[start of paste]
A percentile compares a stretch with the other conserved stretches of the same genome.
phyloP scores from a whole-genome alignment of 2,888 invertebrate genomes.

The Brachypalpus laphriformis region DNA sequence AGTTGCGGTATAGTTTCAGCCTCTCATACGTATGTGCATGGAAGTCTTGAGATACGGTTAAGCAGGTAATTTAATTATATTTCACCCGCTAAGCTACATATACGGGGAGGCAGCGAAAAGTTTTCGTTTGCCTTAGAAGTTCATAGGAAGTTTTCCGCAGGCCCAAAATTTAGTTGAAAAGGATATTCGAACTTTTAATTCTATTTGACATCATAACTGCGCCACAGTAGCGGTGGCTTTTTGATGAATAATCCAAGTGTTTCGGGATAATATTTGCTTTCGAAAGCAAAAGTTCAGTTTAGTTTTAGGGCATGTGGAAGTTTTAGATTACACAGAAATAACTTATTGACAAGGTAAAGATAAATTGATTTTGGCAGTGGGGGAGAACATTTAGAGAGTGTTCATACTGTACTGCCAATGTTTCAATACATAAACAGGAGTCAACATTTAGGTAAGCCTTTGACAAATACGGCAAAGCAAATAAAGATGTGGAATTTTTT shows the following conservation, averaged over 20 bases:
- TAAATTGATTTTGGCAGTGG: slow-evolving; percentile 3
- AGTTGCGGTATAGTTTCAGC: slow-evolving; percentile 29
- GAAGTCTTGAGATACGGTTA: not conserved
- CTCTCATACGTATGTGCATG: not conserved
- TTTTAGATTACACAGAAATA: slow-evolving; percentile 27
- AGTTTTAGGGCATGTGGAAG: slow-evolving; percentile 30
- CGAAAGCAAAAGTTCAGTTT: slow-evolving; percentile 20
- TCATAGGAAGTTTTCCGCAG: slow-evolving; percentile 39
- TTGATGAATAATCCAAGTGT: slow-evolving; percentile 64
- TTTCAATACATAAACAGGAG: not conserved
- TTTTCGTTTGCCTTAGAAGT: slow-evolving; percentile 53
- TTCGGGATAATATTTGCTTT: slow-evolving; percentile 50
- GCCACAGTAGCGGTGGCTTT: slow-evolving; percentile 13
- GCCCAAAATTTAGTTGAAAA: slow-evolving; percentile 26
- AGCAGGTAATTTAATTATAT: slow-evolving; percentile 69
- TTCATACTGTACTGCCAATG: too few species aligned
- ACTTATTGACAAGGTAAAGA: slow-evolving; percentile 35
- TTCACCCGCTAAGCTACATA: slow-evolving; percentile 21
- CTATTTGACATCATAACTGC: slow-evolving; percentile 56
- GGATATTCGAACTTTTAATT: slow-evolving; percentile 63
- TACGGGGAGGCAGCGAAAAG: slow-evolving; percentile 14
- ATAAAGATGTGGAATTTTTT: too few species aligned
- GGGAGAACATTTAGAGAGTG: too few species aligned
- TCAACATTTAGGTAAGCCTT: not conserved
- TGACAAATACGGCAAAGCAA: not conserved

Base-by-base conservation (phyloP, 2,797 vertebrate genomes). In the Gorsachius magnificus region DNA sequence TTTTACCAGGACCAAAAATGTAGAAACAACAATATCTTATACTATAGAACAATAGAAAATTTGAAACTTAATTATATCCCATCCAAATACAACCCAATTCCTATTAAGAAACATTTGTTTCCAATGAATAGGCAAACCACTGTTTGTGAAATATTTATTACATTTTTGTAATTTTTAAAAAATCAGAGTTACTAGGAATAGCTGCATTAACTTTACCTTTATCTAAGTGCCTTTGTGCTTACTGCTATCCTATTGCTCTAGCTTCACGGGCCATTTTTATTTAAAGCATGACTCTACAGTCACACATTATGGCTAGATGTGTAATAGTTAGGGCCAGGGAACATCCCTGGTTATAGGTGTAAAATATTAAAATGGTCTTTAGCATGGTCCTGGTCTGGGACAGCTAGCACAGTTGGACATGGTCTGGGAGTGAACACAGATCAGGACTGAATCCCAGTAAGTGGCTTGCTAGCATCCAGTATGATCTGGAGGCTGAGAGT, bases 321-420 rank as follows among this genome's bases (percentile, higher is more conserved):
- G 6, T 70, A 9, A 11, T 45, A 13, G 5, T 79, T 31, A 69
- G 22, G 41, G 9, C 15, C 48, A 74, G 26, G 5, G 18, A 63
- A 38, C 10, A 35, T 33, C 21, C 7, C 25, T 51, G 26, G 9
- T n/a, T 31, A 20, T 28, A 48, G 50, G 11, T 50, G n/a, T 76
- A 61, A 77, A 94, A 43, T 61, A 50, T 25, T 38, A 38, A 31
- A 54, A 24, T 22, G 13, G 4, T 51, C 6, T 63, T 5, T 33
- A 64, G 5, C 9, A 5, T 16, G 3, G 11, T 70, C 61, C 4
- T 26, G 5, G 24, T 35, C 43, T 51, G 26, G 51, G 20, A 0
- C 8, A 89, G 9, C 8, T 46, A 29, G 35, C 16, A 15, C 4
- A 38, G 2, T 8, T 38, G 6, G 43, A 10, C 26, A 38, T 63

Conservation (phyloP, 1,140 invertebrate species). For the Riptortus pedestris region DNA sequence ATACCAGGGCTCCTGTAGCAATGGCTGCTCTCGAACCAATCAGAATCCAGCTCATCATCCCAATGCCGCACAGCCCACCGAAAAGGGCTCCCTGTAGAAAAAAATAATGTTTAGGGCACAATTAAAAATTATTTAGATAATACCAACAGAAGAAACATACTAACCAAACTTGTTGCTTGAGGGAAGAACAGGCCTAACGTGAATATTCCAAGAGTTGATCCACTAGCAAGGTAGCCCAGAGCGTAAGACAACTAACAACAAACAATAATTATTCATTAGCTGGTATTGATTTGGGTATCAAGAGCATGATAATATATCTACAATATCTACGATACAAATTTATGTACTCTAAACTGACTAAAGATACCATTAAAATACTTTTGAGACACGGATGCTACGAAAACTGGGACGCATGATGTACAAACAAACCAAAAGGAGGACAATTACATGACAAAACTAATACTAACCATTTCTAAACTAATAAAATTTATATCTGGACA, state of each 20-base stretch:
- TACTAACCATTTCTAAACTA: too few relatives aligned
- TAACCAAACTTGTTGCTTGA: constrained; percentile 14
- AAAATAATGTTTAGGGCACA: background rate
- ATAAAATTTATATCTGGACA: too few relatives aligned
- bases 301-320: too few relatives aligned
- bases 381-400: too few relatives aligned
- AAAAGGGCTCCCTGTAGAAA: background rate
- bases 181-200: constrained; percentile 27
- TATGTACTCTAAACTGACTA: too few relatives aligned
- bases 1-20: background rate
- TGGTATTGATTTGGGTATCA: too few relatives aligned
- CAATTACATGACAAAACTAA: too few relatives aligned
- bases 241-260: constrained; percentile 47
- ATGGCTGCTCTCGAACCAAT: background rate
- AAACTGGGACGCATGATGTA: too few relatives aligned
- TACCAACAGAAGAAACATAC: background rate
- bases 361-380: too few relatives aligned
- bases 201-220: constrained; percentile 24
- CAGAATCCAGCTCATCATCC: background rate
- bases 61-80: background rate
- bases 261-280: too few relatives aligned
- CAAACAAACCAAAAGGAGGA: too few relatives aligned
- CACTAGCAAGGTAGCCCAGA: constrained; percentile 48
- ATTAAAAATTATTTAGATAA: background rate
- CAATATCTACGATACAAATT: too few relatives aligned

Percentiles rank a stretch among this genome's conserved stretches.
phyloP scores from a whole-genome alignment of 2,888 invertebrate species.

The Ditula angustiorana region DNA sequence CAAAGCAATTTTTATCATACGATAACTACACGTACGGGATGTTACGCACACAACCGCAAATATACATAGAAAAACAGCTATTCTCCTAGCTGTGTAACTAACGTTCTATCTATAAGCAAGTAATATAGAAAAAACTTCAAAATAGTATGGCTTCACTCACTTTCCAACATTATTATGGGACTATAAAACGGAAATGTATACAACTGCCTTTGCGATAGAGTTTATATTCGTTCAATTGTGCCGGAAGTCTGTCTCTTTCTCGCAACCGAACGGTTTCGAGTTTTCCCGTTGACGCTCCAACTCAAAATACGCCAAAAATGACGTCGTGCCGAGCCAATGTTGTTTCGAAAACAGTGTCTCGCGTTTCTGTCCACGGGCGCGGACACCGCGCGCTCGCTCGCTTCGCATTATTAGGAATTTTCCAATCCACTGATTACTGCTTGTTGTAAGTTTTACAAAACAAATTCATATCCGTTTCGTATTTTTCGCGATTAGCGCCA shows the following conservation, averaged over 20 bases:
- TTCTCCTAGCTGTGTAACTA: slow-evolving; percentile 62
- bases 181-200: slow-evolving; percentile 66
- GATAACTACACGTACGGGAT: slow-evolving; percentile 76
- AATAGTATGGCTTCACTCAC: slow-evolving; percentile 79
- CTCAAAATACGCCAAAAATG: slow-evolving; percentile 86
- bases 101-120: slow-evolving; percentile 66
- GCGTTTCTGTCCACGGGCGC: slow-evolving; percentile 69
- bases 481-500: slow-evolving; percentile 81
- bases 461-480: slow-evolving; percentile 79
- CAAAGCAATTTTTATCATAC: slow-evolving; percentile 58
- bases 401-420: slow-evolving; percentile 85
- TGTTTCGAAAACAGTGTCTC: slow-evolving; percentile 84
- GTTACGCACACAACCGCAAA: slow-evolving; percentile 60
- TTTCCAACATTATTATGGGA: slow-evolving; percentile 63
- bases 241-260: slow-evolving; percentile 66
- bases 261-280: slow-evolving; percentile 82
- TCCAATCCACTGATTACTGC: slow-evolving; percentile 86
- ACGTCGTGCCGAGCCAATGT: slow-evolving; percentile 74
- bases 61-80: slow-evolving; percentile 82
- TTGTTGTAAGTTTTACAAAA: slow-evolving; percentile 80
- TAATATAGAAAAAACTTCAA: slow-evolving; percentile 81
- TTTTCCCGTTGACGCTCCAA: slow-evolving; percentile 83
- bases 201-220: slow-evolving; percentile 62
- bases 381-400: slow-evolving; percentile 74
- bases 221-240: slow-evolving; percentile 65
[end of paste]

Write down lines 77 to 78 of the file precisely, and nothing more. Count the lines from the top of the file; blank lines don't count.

- bases 461-480: slow-evolving; percentile 79
- CAAAGCAATTTTTATCATAC: slow-evolving; percentile 58